Ismael never does this himself, but he doesn’t question it.  In my family unit, eccentricities like this, the occasional screamed “WAIT!  I need to write this down!”, the fact that our computers or at the very least, a notebook, must be packed everywhere we go, are deemed normal.  A popular mantra in our household could be, “Whatever it takes to keep writing.”

I wonder how Logan, my four year old son, will adapt to these oddities.  Will he pick up these little habits we’ve got, or will he just grow up thinking writers are crazy and do everything he can to avoid it?  I’m happy either way.

Apparently, my connection to my characters is a little strange, even to my husband.  I recently completed a manuscript that stars the aforementioned Doug and Leah.  Unlike the manuscript I’d been working on with Jacklyn and Kyp, this one has no sequel planned for it.  This is an actual end for characters I have been living with on and off since before the birth of my son. I seem to be having a difficult time with it.

So, a couple of days after Leah and I parted ways, I was laying on my couch, computer on my stomach as I often do once the baby is asleep and the chores are complete, with Ismael seated in a desk chair beside me.  I smiled, and Ismael noticed.

“What are you thinking?”

“I’m wondering what Doug’s Facebook status would be today.”  This was not the first thought I’d had that was similar.  I had also wondered about how Doug would present his relationship status changes (which I’m not going to explain because it could spoil the story).

I do that often.  Placing my characters into quirky real life settings that I would never write them into. Sometimes, they lead to quirky real life settings I actually do write them into.  I mentioned the dishes earlier for a reason.  My mind clears when I do dishes.  I don’t know what it is about them, but I’m always able to brainstorm while I do that particular chore.  One day, while brainstorming some dialogue between two characters, I realized they needed to be doing something while they talked, so the scene didn’t get bogged down with back and forth.  The main group of characters live in a large house together, so I decided the teens should be on dish duty.  This ended up becoming a motif in the story, to the point that when the pair is separated, one of the characters finds dishes to be a nerve wracking task because it reminds him of the other.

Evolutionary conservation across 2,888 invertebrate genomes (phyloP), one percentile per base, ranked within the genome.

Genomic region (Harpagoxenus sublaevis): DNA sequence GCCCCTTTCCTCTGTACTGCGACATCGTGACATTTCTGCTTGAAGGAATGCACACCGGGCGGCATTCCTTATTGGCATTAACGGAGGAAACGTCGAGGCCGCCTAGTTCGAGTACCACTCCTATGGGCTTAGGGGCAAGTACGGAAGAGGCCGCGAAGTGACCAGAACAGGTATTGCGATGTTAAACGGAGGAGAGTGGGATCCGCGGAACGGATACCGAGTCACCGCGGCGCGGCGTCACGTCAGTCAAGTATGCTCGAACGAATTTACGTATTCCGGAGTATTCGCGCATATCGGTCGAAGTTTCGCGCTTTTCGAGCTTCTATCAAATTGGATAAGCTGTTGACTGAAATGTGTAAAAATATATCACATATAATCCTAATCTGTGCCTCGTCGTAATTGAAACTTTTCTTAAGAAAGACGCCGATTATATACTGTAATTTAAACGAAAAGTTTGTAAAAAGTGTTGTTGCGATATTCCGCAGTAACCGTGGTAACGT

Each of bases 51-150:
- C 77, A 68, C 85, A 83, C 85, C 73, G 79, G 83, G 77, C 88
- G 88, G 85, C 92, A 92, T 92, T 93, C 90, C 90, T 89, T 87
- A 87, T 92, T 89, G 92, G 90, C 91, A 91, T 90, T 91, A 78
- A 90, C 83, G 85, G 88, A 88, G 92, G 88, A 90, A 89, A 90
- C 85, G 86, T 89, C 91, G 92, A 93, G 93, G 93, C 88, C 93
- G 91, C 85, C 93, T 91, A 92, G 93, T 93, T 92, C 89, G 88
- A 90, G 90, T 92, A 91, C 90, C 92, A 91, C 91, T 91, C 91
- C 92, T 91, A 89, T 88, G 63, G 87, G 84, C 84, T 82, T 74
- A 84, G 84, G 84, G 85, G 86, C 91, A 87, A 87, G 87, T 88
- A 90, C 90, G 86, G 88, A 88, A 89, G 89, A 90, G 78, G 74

You may think I’m insane.  I feel very grateful to live with a writer because he doesn’t.  When I say something like, “I can imagine what Grayson would think about that,” in the middle of a conversation, he is unfazed – and not at all jealous of the many men, women and children that have taken up residence in my brain.  And as crazy as you may believe the both of us are – one thing is for sure.  I’ll never be lonely.